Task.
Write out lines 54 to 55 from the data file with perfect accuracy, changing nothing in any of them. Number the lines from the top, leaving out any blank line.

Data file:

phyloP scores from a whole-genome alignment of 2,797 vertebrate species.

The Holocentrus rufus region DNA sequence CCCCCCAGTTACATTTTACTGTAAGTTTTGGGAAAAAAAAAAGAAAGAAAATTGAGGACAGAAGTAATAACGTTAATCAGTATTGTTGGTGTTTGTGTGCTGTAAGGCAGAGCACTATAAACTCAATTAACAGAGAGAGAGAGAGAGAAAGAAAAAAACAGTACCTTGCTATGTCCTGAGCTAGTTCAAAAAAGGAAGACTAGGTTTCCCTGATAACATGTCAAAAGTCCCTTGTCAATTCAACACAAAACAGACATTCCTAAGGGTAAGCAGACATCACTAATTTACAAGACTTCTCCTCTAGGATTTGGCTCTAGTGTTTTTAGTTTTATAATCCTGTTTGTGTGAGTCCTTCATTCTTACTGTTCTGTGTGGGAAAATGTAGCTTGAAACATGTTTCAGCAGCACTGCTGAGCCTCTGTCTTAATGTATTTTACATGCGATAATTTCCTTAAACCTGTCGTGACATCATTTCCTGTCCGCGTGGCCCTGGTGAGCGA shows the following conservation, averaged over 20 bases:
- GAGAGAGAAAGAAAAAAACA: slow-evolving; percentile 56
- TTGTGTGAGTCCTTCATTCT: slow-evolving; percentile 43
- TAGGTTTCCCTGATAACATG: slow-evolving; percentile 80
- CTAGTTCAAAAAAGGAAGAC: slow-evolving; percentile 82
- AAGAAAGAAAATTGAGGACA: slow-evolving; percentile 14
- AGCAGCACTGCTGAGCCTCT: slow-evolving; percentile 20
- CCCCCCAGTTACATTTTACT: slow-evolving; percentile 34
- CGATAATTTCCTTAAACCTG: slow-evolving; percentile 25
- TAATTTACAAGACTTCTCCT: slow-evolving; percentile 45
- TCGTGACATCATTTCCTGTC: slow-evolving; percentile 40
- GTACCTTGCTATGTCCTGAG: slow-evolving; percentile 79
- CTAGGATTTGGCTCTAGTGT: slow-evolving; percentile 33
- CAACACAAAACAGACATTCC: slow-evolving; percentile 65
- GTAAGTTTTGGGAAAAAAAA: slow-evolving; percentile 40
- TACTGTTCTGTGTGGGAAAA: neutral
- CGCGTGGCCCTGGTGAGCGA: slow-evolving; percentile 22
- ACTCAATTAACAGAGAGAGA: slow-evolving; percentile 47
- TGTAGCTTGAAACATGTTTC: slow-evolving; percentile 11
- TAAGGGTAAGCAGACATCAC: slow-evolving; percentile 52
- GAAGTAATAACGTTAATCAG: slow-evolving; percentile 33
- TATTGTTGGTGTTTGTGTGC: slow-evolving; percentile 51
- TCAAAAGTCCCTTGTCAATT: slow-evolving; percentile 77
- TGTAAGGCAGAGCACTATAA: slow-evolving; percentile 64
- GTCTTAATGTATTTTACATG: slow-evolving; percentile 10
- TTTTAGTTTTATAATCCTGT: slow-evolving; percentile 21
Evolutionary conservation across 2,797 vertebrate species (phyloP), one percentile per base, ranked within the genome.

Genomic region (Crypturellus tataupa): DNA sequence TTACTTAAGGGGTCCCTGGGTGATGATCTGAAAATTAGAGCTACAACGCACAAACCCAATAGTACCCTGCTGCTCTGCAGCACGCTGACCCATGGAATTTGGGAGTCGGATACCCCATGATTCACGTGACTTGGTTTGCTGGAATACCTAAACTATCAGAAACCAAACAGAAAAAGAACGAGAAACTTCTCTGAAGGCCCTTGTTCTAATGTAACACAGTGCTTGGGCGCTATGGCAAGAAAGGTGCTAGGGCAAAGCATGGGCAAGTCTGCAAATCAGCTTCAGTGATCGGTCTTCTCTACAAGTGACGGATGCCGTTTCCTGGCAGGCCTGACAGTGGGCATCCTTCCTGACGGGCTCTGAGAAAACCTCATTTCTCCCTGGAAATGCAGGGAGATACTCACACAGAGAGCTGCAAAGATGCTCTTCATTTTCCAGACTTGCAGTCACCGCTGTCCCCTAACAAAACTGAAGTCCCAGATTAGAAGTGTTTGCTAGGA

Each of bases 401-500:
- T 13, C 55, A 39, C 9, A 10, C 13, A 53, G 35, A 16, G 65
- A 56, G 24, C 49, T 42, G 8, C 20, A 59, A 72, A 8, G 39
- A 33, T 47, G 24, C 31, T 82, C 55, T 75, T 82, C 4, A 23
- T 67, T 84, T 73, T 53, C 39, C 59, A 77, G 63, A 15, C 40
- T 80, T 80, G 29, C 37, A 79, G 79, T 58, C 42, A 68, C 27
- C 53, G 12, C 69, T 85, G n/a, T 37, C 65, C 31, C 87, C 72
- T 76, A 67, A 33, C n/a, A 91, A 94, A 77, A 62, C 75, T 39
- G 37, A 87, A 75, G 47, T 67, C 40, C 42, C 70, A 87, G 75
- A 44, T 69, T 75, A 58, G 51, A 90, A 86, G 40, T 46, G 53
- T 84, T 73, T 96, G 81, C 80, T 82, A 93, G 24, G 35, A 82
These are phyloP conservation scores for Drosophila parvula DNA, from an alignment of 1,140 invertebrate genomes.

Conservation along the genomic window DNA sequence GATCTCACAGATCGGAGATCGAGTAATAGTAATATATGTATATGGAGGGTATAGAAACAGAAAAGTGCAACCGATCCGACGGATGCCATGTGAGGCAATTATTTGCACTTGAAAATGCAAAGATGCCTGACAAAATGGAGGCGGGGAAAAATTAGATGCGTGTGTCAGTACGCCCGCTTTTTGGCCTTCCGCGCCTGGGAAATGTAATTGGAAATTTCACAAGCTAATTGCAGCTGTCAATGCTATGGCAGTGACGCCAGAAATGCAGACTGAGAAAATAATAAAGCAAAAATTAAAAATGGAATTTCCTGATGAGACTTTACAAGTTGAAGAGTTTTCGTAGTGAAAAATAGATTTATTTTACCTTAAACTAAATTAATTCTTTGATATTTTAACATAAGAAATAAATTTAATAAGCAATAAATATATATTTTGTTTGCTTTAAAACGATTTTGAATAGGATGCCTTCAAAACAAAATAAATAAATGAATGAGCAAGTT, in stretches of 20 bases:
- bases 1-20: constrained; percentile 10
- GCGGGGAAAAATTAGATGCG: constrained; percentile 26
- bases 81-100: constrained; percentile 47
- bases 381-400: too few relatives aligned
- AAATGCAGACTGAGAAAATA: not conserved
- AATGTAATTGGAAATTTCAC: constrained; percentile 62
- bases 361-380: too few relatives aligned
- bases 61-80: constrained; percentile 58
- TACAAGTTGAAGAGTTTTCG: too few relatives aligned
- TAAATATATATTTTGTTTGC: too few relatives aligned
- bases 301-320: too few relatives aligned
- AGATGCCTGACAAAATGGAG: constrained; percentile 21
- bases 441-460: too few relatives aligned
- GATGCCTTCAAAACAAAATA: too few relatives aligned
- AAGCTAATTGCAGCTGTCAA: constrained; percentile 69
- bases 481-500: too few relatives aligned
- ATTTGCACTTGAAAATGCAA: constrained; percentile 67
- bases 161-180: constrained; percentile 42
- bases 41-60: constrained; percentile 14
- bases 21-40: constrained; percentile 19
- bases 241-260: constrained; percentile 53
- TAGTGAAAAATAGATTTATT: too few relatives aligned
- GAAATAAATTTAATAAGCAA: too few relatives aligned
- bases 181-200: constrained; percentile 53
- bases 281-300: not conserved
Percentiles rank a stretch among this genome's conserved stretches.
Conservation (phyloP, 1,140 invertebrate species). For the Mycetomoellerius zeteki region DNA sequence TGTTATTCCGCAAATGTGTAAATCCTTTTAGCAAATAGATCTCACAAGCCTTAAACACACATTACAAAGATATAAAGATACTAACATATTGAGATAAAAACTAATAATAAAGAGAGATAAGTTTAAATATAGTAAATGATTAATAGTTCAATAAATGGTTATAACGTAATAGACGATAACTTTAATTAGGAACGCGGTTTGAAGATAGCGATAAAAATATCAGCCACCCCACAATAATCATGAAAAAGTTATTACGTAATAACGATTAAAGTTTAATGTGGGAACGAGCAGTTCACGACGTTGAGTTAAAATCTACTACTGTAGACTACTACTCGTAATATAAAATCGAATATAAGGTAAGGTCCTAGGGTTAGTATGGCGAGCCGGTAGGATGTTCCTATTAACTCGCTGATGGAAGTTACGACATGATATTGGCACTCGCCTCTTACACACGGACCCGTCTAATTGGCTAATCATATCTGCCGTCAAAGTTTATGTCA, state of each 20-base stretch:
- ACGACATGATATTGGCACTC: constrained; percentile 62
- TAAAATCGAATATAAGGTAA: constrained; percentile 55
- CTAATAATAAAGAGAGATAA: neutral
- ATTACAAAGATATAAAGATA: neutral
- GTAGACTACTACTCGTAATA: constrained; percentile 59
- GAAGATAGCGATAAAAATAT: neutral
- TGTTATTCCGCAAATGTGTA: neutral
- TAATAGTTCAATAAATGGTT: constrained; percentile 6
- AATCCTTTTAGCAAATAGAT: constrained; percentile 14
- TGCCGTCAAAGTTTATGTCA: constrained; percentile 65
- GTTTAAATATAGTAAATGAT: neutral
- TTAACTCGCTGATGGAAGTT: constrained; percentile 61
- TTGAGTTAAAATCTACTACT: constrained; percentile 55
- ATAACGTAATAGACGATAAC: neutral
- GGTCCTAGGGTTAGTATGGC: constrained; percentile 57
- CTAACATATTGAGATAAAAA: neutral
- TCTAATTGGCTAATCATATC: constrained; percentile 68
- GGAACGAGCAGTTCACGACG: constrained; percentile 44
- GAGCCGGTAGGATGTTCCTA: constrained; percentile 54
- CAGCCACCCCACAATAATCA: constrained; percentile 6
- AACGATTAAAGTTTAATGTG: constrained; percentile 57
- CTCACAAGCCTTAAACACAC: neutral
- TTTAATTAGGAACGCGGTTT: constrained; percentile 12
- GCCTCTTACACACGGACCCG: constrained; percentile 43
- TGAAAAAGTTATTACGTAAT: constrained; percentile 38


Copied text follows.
- AGATGCCTGACAAAATGGAG: constrained; percentile 21
- bases 441-460: too few relatives aligned